Many have complained about the edict. The issues of racism, and oversimplification of a complex halachic issue, have been written about extensively. Rightly so. I would like to emphasize another problematic aspect of the decree, that was alluded to in Rav Aharon Lichtenstein's response

He complains, "...almost the entire unfolding of events that resulted from the dissemination of this letter was foreseeable and, to a large extent, obvious. The public furor, both social and ideological, the rift that has opened among the citizens of the state—between camps and within camps, the op-eds in the various media outlets, the various positions, often impassioned and overheated, the attack on the religious-Zionist rabbinate from the right and from the left, even from Torah giants—it was all foreseeable. One reads it and wonders what happened to the wisdom of those who are enjoined to consider future ramifications?" (the emphasis is mine) 

In Talmud study we often ask to find the essential point of contention between two perspectives. In this case, I would argue that Rav Aharon believes that the role of Rabbis is to bring Jews together on areas of consensus, and the authors of the ban see their role as defending particular ideological positions within society. 

Assuming that this is  correct, I would simply like to point out that Rav Aharon is speaking in the voice of Rav Kook, whereas the other camp has apparently abandoned Rav Kook's approach. This breaks my heart. Rather than belabor the point, I will simply quote the relevant piece from Rav Kook. Please read his words carefully, and ask yourself if 21st century Rabbis, including Religious Zionist Rabbis, follow his guidance.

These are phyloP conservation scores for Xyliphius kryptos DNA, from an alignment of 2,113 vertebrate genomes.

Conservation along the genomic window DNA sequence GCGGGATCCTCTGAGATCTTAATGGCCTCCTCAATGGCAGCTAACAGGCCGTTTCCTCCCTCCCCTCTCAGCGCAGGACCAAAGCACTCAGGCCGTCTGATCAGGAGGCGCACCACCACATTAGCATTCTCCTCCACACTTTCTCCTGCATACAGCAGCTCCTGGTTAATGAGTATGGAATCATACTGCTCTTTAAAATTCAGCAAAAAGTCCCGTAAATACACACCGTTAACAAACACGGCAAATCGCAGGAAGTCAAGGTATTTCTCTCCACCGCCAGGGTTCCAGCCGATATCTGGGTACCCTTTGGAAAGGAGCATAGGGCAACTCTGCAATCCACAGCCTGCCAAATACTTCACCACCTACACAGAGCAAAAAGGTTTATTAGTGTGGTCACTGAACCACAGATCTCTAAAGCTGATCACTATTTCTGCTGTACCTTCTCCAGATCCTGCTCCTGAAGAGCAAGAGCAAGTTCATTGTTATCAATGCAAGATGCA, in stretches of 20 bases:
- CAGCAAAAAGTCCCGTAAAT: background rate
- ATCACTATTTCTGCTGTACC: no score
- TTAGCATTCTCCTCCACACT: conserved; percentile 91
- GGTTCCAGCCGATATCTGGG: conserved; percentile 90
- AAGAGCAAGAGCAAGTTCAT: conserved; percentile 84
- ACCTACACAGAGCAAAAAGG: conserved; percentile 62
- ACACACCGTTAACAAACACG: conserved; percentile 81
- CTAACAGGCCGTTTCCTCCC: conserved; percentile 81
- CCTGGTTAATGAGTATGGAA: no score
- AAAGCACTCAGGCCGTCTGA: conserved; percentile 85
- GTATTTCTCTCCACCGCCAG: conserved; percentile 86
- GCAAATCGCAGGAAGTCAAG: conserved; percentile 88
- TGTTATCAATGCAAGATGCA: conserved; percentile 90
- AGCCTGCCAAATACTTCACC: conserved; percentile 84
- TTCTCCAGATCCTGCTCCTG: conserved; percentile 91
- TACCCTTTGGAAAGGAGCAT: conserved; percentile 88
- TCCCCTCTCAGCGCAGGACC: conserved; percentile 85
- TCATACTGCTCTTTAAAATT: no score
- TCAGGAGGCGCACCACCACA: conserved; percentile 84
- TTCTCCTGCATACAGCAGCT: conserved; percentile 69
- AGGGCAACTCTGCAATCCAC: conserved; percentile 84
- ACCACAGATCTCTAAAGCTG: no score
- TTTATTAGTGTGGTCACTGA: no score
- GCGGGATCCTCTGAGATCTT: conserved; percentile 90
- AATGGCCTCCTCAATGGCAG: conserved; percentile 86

The Rabbinate

The rabbinate is that great spiritual force, that crucial force which always shaped public opinion in the Jewish world… In our era, however, it has been greatly damaged, and its influence has waned. This development has had a detrimental affect on every aspect of our collective lives… 

Now that we desire to reestablish and thoroughly repair our national lives, we must also implement deep and penetrating reforms into the rabbinate of Eretz Yisrael, to breathe new life into this essential, spiritual force… [into] a significant force that will influence every aspect of our national revival…
Rabbis must play a prominent role in Israel’s revival. They must work with the people in every facet of the building and the national restoration… A continuous, mutual connection must exist between the rabbinate and every productive force in the land.

[Rabbis must] constantly strive to bring people closer to each other and introduce a spirit of peace between all factions and parties, by way of the holy sentiments that are equally shared in every Jewish soul. 

Rabbis must stay far away from all factional disputes and differences, they must view everything in a positive light, focusing only on the side of every faction and every event. This way, they will be able to infuse a spirit of sanctity, faith and pure Jewish awareness into the nation’s entire collective existence, materially and spiritually.

HaRabbanut, Ma’amarei HaRe’iyah, pp. 52-54

Rav Kook